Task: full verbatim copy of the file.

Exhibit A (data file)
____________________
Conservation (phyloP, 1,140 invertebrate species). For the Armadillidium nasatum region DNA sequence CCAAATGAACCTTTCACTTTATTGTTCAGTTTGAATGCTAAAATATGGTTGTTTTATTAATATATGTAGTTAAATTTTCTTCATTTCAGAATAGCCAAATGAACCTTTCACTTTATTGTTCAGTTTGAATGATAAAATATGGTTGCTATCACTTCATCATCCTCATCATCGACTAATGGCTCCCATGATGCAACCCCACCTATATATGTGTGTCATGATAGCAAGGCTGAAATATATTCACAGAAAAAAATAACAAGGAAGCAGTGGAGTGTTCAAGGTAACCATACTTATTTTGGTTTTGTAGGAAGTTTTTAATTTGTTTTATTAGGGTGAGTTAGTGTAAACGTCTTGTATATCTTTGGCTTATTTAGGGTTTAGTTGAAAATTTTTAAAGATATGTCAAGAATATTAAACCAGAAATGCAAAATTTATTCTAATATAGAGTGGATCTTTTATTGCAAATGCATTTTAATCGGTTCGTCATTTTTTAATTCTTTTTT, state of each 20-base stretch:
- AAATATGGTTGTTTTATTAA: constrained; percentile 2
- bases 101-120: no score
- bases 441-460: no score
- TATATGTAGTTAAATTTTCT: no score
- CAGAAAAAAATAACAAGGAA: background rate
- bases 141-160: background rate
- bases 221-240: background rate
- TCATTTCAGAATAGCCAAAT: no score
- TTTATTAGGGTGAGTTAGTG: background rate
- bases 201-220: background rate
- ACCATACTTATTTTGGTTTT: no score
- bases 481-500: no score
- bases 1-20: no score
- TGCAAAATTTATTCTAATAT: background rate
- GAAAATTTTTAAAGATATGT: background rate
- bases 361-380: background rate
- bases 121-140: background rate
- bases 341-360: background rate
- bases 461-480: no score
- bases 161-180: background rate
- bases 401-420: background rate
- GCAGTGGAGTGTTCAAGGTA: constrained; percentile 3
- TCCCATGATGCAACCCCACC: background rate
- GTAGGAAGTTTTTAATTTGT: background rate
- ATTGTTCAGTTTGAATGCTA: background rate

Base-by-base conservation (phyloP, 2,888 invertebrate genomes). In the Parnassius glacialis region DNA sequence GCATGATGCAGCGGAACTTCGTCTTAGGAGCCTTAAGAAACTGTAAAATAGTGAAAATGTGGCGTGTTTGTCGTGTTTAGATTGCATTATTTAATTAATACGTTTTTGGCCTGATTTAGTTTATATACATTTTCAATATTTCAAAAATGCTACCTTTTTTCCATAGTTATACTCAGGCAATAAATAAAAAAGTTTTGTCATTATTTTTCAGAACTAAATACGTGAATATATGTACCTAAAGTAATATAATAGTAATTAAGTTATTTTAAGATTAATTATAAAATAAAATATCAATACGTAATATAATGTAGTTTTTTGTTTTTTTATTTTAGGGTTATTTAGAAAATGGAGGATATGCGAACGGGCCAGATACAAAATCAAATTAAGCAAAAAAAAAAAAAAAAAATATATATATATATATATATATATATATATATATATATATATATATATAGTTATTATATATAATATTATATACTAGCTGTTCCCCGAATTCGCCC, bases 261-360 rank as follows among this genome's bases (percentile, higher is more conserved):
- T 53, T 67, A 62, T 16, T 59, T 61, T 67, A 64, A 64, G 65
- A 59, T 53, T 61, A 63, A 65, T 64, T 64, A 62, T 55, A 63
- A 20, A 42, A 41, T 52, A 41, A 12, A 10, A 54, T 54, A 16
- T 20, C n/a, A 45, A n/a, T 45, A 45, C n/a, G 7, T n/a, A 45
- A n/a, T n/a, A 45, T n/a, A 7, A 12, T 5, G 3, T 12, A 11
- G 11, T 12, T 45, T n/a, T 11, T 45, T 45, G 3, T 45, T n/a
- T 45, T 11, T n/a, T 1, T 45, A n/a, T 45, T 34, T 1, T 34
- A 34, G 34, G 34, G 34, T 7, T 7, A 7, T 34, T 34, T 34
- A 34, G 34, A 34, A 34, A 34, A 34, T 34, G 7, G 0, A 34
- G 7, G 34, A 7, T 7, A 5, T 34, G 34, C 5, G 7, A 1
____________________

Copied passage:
Conservation (phyloP, 1,140 invertebrate species). For the Armadillidium nasatum region DNA sequence CCAAATGAACCTTTCACTTTATTGTTCAGTTTGAATGCTAAAATATGGTTGTTTTATTAATATATGTAGTTAAATTTTCTTCATTTCAGAATAGCCAAATGAACCTTTCACTTTATTGTTCAGTTTGAATGATAAAATATGGTTGCTATCACTTCATCATCCTCATCATCGACTAATGGCTCCCATGATGCAACCCCACCTATATATGTGTGTCATGATAGCAAGGCTGAAATATATTCACAGAAAAAAATAACAAGGAAGCAGTGGAGTGTTCAAGGTAACCATACTTATTTTGGTTTTGTAGGAAGTTTTTAATTTGTTTTATTAGGGTGAGTTAGTGTAAACGTCTTGTATATCTTTGGCTTATTTAGGGTTTAGTTGAAAATTTTTAAAGATATGTCAAGAATATTAAACCAGAAATGCAAAATTTATTCTAATATAGAGTGGATCTTTTATTGCAAATGCATTTTAATCGGTTCGTCATTTTTTAATTCTTTTTT, state of each 20-base stretch:
- AAATATGGTTGTTTTATTAA: constrained; percentile 2
- bases 101-120: no score
- bases 441-460: no score
- TATATGTAGTTAAATTTTCT: no score
- CAGAAAAAAATAACAAGGAA: background rate
- bases 141-160: background rate
- bases 221-240: background rate
- TCATTTCAGAATAGCCAAAT: no score
- TTTATTAGGGTGAGTTAGTG: background rate
- bases 201-220: background rate
- ACCATACTTATTTTGGTTTT: no score
- bases 481-500: no score
- bases 1-20: no score
- TGCAAAATTTATTCTAATAT: background rate
- GAAAATTTTTAAAGATATGT: background rate
- bases 361-380: background rate
- bases 121-140: background rate
- bases 341-360: background rate
- bases 461-480: no score
- bases 161-180: background rate
- bases 401-420: background rate
- GCAGTGGAGTGTTCAAGGTA: constrained; percentile 3
- TCCCATGATGCAACCCCACC: background rate
- GTAGGAAGTTTTTAATTTGT: background rate
- ATTGTTCAGTTTGAATGCTA: background rate

Base-by-base conservation (phyloP, 2,888 invertebrate genomes). In the Parnassius glacialis region DNA sequence GCATGATGCAGCGGAACTTCGTCTTAGGAGCCTTAAGAAACTGTAAAATAGTGAAAATGTGGCGTGTTTGTCGTGTTTAGATTGCATTATTTAATTAATACGTTTTTGGCCTGATTTAGTTTATATACATTTTCAATATTTCAAAAATGCTACCTTTTTTCCATAGTTATACTCAGGCAATAAATAAAAAAGTTTTGTCATTATTTTTCAGAACTAAATACGTGAATATATGTACCTAAAGTAATATAATAGTAATTAAGTTATTTTAAGATTAATTATAAAATAAAATATCAATACGTAATATAATGTAGTTTTTTGTTTTTTTATTTTAGGGTTATTTAGAAAATGGAGGATATGCGAACGGGCCAGATACAAAATCAAATTAAGCAAAAAAAAAAAAAAAAAATATATATATATATATATATATATATATATATATATATATATATATATAGTTATTATATATAATATTATATACTAGCTGTTCCCCGAATTCGCCC, bases 261-360 rank as follows among this genome's bases (percentile, higher is more conserved):
- T 53, T 67, A 62, T 16, T 59, T 61, T 67, A 64, A 64, G 65
- A 59, T 53, T 61, A 63, A 65, T 64, T 64, A 62, T 55, A 63
- A 20, A 42, A 41, T 52, A 41, A 12, A 10, A 54, T 54, A 16
- T 20, C n/a, A 45, A n/a, T 45, A 45, C n/a, G 7, T n/a, A 45
- A n/a, T n/a, A 45, T n/a, A 7, A 12, T 5, G 3, T 12, A 11
- G 11, T 12, T 45, T n/a, T 11, T 45, T 45, G 3, T 45, T n/a
- T 45, T 11, T n/a, T 1, T 45, A n/a, T 45, T 34, T 1, T 34
- A 34, G 34, G 34, G 34, T 7, T 7, A 7, T 34, T 34, T 34
- A 34, G 34, A 34, A 34, A 34, A 34, T 34, G 7, G 0, A 34
- G 7, G 34, A 7, T 7, A 5, T 34, G 34, C 5, G 7, A 1